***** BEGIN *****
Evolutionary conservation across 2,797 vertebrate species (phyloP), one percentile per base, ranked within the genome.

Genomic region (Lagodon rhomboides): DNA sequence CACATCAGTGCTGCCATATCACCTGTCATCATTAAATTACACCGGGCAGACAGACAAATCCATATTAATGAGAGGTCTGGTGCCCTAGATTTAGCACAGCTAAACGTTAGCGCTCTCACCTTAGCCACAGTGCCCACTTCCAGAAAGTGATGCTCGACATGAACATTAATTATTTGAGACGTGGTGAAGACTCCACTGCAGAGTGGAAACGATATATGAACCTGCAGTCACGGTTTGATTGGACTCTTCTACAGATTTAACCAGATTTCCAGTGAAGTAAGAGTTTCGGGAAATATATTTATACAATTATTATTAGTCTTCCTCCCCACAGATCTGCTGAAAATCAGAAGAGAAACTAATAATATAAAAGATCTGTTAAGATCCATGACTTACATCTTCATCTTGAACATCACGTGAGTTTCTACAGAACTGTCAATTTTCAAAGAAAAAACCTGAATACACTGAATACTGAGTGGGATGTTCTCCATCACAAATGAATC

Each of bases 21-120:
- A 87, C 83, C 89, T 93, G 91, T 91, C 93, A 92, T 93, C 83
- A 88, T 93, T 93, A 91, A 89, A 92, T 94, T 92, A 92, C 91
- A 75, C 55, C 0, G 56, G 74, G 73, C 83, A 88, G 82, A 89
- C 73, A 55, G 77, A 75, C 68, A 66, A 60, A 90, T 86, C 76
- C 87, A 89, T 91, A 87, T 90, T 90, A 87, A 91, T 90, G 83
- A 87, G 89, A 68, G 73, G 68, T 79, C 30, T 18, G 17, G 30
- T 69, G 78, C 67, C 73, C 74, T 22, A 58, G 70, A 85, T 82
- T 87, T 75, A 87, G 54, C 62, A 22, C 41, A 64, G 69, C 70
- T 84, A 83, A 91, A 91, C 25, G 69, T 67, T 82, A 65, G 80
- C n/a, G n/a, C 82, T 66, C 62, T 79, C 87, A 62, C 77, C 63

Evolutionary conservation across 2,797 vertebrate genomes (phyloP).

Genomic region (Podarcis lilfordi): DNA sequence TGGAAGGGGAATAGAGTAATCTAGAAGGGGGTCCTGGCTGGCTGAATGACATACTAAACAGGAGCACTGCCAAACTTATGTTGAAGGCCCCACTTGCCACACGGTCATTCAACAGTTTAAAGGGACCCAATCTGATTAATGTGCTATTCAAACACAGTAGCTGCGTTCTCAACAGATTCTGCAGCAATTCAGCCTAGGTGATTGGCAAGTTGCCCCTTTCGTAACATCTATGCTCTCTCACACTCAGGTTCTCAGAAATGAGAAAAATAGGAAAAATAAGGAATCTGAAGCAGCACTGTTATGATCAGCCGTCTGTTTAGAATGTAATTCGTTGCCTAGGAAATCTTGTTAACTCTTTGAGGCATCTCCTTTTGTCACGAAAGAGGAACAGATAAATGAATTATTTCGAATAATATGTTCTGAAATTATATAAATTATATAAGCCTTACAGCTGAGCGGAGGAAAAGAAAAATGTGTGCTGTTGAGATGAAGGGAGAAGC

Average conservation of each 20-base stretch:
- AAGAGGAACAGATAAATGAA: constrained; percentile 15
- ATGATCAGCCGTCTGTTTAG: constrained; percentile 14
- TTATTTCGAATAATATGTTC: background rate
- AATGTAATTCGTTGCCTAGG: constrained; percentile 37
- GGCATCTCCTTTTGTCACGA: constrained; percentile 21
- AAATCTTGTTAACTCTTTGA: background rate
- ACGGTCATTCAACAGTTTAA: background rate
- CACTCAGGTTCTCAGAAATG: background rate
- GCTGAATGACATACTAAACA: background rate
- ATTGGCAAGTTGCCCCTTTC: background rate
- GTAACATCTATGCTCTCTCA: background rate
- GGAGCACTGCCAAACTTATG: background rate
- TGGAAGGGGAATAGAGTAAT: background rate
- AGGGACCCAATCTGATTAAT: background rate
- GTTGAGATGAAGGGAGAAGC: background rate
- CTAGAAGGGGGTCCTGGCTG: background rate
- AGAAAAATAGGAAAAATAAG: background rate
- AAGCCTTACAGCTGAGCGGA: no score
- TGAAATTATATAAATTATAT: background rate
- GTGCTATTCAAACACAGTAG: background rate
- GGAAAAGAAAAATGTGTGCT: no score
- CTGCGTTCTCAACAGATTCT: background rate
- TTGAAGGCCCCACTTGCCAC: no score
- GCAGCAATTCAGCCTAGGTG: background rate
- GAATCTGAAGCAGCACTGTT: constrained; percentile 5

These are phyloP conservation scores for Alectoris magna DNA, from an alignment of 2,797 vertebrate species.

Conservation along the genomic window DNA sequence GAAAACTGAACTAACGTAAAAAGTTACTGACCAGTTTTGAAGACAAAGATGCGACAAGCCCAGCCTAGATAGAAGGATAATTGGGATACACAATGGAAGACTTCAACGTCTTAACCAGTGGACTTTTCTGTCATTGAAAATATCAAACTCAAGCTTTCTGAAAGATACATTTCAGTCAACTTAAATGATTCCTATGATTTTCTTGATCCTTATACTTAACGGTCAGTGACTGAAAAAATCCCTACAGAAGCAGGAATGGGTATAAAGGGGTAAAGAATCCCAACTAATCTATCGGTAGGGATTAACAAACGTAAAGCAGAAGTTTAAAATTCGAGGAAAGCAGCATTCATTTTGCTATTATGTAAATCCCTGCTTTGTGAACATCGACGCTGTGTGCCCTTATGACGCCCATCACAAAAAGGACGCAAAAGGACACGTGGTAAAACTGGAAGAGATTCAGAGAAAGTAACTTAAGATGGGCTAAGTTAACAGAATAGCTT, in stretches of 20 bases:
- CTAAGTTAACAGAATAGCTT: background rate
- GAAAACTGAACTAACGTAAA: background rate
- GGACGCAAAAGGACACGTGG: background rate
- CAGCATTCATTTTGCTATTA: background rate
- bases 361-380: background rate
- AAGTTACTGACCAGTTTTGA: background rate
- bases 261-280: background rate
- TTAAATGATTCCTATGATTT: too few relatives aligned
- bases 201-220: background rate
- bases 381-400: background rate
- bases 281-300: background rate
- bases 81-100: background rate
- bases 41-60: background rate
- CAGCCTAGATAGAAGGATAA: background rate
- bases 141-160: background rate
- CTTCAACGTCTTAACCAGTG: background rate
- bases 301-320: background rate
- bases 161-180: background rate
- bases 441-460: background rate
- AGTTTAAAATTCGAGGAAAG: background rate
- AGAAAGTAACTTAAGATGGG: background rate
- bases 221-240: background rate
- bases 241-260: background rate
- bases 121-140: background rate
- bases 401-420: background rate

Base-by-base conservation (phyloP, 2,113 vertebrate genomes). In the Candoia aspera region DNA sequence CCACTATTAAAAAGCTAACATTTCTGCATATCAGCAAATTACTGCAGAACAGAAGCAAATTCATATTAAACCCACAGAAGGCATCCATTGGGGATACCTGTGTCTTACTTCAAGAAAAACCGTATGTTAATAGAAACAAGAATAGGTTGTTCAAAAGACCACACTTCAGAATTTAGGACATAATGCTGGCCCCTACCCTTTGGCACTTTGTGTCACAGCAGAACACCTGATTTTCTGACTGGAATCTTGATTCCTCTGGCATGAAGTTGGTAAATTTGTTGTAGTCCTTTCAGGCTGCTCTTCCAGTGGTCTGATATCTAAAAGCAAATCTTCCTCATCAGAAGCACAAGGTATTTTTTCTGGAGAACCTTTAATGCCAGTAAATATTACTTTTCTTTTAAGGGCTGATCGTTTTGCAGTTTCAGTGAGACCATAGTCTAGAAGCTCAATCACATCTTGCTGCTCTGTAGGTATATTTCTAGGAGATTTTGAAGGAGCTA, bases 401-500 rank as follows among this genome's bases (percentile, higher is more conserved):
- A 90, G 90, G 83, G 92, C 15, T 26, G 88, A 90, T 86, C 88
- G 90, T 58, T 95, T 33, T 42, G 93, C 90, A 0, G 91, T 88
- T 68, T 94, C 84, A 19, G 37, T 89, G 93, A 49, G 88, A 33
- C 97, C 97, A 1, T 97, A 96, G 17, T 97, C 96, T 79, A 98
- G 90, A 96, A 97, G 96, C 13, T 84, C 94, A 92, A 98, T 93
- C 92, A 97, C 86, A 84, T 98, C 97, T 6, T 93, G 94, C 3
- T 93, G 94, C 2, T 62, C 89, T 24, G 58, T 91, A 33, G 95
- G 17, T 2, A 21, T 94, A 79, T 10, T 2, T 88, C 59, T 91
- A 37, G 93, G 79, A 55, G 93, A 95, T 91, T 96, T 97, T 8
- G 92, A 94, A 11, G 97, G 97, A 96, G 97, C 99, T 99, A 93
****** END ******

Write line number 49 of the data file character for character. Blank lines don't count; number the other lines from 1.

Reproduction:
- AAGTTACTGACCAGTTTTGA: background rate